Hurricane Matthew’s visit to the Coastal Empire last October put a sizeable dent in the regional economy for the fourth quarter but didn’t completely derail it, according to Armstrong State University’s latest Coastal Empire Economic Monitor, which analyzes data and identifies trends affecting the regional economy.
“We’d been barreling along at around 4- to 5-percent growth in the mid-year quarters last year,” said Michael Toma, director of ASU’s Center for Regional Analysis and author of the quarterly Monitor.
“That slowed to around 1.2 percent in the fourth quarter, most of it either as a direct or indirect result of Matthew,” he said.
“For example, electricity sales were down, which was a result of power outages. Power outages had stores closed for a time, so retail sales were off. The county was under evacuation orders, which closed the airport for a few days, and so on.”
But it could have been so much worse, Toma said, noting that power, for the most part, was restored quickly and those businesses that didn’t sustain damage were able to get back up and running.
One of the most interesting aspects of Matthew was how quickly the hospitality industry bounced back, Toma said.
Bed tax revenues were back on trend almost immediately, he said, noting that the pattern shifted, with the big gains in hotel/motel occupancy along the I-95 corridor near the airport and the 204 Gateway, while Tybee lost about 40 percent and Savannah proper – which housed a lot of essential personnel - was essentially flat.
If you take Matthew out of the equation, Toma said, the regional economy continued to expand.
“The ports reported a record-setting year. The airport, even though they were completely shut down for three days, also had a record-setting year. Tourism still looks good. Employment growth remains healthy, up about 3.5 percent over last year’s numbers.”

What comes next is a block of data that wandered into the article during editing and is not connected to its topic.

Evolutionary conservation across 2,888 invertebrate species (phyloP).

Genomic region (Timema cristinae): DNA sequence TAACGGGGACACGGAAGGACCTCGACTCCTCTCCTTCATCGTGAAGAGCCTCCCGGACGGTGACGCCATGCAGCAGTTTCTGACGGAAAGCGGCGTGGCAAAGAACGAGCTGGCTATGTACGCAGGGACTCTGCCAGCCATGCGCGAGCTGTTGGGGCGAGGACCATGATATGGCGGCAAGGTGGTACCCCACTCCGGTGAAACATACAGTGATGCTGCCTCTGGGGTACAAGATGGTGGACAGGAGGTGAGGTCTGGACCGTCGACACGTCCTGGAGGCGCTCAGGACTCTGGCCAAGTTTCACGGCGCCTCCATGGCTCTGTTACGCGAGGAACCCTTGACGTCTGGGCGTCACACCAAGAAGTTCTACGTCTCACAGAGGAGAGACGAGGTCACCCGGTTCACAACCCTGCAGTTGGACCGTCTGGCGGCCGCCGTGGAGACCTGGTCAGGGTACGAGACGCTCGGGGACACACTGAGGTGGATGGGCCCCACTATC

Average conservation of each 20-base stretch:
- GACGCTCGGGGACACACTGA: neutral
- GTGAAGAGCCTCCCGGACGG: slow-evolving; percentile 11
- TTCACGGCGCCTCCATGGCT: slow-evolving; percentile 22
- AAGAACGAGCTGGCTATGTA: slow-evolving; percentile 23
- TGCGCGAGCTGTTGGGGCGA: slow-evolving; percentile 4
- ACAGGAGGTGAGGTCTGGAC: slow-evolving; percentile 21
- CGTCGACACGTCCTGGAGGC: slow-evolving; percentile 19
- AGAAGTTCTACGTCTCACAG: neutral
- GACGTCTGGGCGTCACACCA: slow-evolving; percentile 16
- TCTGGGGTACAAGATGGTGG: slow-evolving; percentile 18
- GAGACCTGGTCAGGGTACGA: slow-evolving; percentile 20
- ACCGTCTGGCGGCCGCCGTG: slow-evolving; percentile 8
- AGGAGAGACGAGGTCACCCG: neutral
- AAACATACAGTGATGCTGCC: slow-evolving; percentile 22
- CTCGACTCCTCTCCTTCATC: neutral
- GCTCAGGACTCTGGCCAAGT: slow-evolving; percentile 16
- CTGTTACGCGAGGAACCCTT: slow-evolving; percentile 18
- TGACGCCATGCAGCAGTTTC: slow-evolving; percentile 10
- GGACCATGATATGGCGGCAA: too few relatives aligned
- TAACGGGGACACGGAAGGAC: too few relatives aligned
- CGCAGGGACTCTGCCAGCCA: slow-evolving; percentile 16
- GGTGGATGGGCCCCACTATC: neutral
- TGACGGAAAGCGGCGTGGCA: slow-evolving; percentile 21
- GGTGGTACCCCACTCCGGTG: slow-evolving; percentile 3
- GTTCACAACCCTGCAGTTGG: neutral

In housing, building permits issued were up as compared to the previous quarter when they were down, he said.
“We’ve also seen more stabilization in average value of permits issued,” he said, noting that values shot up to around $250,000 in the second quarter, dropped sharply – to near $200,000 – in the third quarter and now have settled down to a “more realistic $225,000.”
Overall, Toma said, the economic trend for Savannah’s MSA is still pointing to growth.
Factoring Matthew back into the equation, some concerns continue to linger.
“There is still some stress on smaller businesses that didn’t have ample cash reserves to cover their losses for those days,” he said. “Folks who were really counting on that Columbus Day weekend to carry them a bit are likely still hurting.”
The same holds true for workers in the serviced industry.
“They probably took an income hit of about four or five days, which would take some time to overcome,” Toma said
As an adjunct to the Monitor, ASC’s Center for Regional Analysis is preparing a much more comprehensive report on the economic effects of the hurricane, a report that should be completed in the next few weeks.
Looking forward, Toma said he expects to see the economy back in above-average form by the middle of 2017.
“We should see some acceleration in the first quarter, then – by the end of the second quarter or beginning of the third, we should be trending back above normal, which is where we were before the storm hit.”
There’s no doubt Matthew put the brakes on things, he said.
“But we had such momentum going forward that we’re still in good shape.”
ABOUT THE MONITOR
The Coastal Empire Economic Monitor, researched and produced by ASU’s Center for Regional Analysis, presents quarterly economic trends and short-term economic forecasts for Savannah’s Metropolitan Statistical Area. The quarterly report measures the state of the regional economy, based on the analysis of economic data from the U.S. Census Bureau, the U.S. Department of Labor’s Bureau of Labor Statistics, the City of Savannah, Georgia Power and the three counties in the MSA - Chatham, Bryan and Effingham. The Monitor is available free by email. To subscribe, send a request to CRA@armstrong.edu.